Every month at Bupa, employees can nominate a local community group or project that improves people’s health, wellbeing or the environment to receive a £1,000 Bupa Cares grant. Little Village Wandsworth, a London-based charity supporting new and expectant mums who have experienced hardship, received a grant after being nominated by Amy Gooden, Head of Public Affairs. Here Amy explains how the money helped to deliver a project which helps to improve the mental health of pregnant asylum seekers in her community.
"As anyone who has experienced the physical and emotional impact of pregnancy and birth can tell you, it can be both the happiest and most difficult of life’s stages. From anxiety to exhaustion – these are the realities that many women face as their due date approaches. But imagine facing these challenges in a new country, where you know no-one and have nothing. Imagine you’re pregnant having escaped physical violence, been trafficked across the continent and been raped, abused and abandoned. The physical and mental health of an expectant mother who has experienced this is difficult to even comprehend.
Sadly, this is the reality for several hundred women in my community in South London who will have passed through two specialist Initial Accommodation Centres for pregnant women. These centres house women claiming asylum from the 36th week of pregnancy until their baby is six weeks old. Expectant mums are provided a bed and food, and a basic package of equipment for their newborns - moses basket, some nappies, and bottles.
Little Village Wandsworth is a local charity that works like a foodbank, but for baby items, collecting baby clothes and equipment and donating them to mums in need. They work with mums from all walks of life in the local community, but also in partnership with other organisations such as Happy Baby South - a charity that runs a drop-in session once a week for women housed at the Initial Accommodation Centres. These drop-in sessions give mums and mums-to-be an opportunity to access language classes, yoga classes, breast feeding support as well as a hot nutritious meal. However, mums weren’t finding it easy to access the sessions because they had no way of carrying their babies on the journey which was some distance away.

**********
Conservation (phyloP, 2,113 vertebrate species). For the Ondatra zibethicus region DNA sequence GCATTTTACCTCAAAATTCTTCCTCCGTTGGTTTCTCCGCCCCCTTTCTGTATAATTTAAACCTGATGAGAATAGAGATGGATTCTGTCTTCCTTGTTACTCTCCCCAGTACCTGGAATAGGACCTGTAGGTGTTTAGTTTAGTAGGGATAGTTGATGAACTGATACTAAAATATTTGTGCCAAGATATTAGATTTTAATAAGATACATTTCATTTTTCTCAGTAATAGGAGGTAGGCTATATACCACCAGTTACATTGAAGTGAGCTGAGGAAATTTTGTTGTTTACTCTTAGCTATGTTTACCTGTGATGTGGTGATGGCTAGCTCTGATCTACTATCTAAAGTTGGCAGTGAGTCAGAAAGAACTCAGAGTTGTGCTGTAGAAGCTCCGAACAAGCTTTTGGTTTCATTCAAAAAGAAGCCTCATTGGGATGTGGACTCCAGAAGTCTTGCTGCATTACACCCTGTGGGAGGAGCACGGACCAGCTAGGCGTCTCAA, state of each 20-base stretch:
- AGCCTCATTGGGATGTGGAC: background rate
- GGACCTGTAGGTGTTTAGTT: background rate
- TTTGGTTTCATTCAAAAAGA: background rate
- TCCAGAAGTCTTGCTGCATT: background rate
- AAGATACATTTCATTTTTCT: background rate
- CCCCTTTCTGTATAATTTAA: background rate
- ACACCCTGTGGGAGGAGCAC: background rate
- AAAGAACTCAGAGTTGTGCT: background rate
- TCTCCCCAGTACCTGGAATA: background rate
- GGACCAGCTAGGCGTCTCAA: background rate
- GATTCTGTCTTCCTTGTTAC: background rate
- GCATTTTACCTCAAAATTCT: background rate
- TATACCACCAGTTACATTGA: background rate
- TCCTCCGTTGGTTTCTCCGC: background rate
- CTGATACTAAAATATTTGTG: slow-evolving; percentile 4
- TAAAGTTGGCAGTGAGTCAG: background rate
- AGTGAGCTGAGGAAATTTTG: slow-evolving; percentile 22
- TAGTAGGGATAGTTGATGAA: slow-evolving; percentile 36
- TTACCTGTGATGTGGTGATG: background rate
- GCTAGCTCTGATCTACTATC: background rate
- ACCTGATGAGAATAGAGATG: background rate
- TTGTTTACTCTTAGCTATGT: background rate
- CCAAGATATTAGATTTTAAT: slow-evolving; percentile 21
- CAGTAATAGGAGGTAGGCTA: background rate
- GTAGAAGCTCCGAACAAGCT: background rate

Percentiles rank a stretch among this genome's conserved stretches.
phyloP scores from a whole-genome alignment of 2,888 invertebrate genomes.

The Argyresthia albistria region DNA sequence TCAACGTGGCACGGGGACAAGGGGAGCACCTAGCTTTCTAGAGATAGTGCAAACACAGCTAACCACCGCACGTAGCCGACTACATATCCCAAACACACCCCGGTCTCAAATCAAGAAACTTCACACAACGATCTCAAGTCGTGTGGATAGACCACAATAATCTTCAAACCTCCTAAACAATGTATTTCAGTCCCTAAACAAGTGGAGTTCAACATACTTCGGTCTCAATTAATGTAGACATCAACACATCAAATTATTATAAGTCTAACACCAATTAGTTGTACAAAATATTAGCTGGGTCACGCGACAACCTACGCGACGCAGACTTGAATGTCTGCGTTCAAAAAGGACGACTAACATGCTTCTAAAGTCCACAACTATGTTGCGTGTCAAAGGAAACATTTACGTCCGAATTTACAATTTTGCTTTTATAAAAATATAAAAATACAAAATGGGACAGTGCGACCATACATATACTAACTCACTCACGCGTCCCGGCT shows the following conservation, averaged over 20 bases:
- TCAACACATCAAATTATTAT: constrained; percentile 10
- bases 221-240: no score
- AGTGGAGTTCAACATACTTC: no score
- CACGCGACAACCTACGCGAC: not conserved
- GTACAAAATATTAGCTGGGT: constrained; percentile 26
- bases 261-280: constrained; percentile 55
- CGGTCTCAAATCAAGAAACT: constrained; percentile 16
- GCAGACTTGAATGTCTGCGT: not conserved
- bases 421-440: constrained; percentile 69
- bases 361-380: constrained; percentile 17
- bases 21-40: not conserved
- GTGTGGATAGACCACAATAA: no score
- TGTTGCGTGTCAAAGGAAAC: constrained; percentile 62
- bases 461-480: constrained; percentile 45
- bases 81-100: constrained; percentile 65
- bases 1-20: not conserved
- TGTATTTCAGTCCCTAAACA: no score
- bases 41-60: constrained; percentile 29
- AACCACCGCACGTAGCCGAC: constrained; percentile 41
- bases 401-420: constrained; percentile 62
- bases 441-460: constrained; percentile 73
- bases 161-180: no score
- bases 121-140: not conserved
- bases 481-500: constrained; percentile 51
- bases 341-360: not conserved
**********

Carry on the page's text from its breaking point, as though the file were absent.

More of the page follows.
Project Welcome was launched by Little Village Wandsworth to fund the purchase of more than 70 baby carriers and slings to help women safely travel with their babies to the drop-in sessions. A trained volunteer acted as a consultant to the women to provide advice and assistance on how to use them. The slings mean new mums can safely carry their babies and access services outside the hostel, with between 30 and 45 women attending the Happy Baby South sessions every week providing much needed access to resources and support.
I visited the centre to meet some of the recipients of the slings and was humbled by the amazing work charities like Little Village and Happy Baby South do for women who have experienced such trauma while pregnant. Maria (not her real name), a mother from Albania, is a survivor of rape who was dumped on the streets when she was in the last stages of her pregnancy. She was struggling with anxiety, flashbacks and depression when she first attended the Happy Baby Community. Having given birth to a healthy baby, she says she now feels safe in the community and confident to support other new mums in the group who are facing similar challenges."